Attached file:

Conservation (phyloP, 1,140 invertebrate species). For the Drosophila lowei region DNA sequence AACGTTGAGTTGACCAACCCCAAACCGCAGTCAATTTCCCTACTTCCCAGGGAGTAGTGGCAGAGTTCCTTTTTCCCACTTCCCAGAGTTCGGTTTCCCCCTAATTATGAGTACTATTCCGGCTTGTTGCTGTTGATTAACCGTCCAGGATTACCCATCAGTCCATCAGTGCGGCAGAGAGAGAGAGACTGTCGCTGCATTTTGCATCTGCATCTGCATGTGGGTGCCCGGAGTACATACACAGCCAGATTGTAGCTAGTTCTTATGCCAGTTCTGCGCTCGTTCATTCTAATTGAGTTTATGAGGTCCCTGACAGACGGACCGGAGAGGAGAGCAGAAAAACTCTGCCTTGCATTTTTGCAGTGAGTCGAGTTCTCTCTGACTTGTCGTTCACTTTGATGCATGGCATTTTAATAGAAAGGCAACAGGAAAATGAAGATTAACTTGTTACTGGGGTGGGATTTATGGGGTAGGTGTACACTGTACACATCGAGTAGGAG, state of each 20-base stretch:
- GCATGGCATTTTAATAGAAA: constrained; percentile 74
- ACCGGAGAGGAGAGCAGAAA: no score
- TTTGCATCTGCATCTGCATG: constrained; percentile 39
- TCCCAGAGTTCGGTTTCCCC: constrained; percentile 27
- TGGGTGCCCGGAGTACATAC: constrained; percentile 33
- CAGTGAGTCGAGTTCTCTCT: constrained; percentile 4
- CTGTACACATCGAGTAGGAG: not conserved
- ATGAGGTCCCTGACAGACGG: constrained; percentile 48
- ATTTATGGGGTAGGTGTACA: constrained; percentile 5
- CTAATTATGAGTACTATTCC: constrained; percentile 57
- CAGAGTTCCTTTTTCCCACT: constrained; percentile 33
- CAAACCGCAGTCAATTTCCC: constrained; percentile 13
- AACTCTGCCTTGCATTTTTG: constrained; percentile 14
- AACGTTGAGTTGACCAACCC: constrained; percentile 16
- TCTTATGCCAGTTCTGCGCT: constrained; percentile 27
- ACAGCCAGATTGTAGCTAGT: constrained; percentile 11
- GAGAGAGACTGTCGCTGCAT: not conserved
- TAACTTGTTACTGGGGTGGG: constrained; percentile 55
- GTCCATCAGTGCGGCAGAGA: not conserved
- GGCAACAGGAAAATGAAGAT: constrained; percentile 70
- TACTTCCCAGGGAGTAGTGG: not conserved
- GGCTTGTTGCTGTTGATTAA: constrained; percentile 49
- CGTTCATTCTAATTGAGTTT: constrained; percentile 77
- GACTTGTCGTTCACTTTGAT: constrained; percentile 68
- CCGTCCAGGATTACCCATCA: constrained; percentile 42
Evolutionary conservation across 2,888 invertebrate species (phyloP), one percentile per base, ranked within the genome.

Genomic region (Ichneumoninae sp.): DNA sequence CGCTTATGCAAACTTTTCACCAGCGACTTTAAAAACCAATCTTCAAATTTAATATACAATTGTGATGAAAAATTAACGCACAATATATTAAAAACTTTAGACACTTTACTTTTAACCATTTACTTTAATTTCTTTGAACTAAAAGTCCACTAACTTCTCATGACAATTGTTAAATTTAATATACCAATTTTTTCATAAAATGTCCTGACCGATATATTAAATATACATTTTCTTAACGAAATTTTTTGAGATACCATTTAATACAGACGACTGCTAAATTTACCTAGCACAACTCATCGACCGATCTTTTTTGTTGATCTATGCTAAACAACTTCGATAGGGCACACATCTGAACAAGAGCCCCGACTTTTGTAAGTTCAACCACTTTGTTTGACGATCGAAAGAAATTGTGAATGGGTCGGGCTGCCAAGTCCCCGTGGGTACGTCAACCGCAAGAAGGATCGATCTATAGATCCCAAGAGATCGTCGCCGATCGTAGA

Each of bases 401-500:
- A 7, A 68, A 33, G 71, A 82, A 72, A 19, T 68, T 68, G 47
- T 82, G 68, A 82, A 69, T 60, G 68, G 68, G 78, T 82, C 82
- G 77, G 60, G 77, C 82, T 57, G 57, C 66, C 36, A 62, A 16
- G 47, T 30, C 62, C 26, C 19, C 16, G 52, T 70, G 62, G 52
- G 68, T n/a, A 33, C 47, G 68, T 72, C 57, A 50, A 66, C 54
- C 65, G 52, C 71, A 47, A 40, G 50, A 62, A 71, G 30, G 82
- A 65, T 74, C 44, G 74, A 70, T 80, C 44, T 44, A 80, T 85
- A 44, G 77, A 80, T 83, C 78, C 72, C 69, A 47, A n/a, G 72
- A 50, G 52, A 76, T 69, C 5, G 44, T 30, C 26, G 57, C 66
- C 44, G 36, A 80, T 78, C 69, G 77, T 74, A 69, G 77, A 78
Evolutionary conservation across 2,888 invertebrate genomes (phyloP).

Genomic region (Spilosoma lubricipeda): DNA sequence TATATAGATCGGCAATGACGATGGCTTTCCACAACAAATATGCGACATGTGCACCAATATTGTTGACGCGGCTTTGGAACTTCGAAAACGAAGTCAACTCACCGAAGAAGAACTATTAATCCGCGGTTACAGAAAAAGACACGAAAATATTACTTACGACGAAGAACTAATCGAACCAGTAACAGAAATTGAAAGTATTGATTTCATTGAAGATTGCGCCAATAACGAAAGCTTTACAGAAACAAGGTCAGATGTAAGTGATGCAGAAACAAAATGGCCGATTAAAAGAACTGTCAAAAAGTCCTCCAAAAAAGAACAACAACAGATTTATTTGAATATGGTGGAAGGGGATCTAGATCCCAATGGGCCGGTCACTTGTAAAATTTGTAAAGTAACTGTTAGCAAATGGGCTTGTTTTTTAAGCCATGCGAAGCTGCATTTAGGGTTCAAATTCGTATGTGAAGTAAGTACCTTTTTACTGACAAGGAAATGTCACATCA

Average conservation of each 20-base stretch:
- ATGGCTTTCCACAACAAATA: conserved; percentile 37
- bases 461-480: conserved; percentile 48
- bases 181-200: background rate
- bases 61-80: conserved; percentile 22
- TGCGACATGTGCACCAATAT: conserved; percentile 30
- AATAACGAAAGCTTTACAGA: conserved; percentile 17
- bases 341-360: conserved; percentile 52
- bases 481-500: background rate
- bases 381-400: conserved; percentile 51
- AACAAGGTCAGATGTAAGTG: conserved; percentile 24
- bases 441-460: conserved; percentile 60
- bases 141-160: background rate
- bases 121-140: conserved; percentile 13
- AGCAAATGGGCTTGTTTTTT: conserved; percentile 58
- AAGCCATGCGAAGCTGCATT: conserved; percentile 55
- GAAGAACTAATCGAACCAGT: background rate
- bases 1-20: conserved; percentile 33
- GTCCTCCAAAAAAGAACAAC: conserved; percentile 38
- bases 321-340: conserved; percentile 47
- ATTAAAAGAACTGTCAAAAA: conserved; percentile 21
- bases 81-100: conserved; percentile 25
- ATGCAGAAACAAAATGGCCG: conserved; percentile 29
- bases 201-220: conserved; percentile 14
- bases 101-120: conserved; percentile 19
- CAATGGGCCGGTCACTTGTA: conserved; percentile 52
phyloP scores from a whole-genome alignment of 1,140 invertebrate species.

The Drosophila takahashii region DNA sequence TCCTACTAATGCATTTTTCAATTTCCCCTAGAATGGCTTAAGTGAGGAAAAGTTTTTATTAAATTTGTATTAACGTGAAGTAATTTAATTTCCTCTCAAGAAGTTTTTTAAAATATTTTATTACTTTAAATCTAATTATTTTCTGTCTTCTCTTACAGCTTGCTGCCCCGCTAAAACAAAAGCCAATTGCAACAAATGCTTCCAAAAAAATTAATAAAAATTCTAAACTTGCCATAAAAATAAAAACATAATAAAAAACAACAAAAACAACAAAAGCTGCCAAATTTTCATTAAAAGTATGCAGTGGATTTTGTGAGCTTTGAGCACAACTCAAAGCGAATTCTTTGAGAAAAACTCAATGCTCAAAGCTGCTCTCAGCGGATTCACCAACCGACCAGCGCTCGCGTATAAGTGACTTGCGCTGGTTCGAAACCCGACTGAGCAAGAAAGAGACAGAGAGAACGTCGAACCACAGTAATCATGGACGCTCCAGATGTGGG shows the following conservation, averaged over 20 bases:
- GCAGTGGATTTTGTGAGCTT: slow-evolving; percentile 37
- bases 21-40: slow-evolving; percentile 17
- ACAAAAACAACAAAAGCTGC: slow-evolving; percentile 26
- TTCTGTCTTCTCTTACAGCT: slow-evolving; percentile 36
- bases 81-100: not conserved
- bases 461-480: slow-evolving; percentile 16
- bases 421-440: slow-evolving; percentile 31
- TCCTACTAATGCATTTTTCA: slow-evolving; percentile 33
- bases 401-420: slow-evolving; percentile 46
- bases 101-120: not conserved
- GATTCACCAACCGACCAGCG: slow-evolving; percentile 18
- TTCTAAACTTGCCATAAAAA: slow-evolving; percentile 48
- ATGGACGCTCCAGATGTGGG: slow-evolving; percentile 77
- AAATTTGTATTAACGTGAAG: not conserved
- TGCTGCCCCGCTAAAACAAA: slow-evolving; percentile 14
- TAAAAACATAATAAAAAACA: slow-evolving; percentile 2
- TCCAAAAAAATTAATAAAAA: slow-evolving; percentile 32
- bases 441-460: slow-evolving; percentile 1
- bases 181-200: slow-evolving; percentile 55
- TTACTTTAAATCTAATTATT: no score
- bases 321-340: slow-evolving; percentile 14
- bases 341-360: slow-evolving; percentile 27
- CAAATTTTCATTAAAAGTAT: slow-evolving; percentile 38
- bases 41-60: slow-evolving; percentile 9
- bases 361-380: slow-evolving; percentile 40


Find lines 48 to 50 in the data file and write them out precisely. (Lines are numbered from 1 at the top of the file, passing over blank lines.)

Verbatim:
- AATAACGAAAGCTTTACAGA: conserved; percentile 17
- bases 341-360: conserved; percentile 52
- bases 481-500: background rate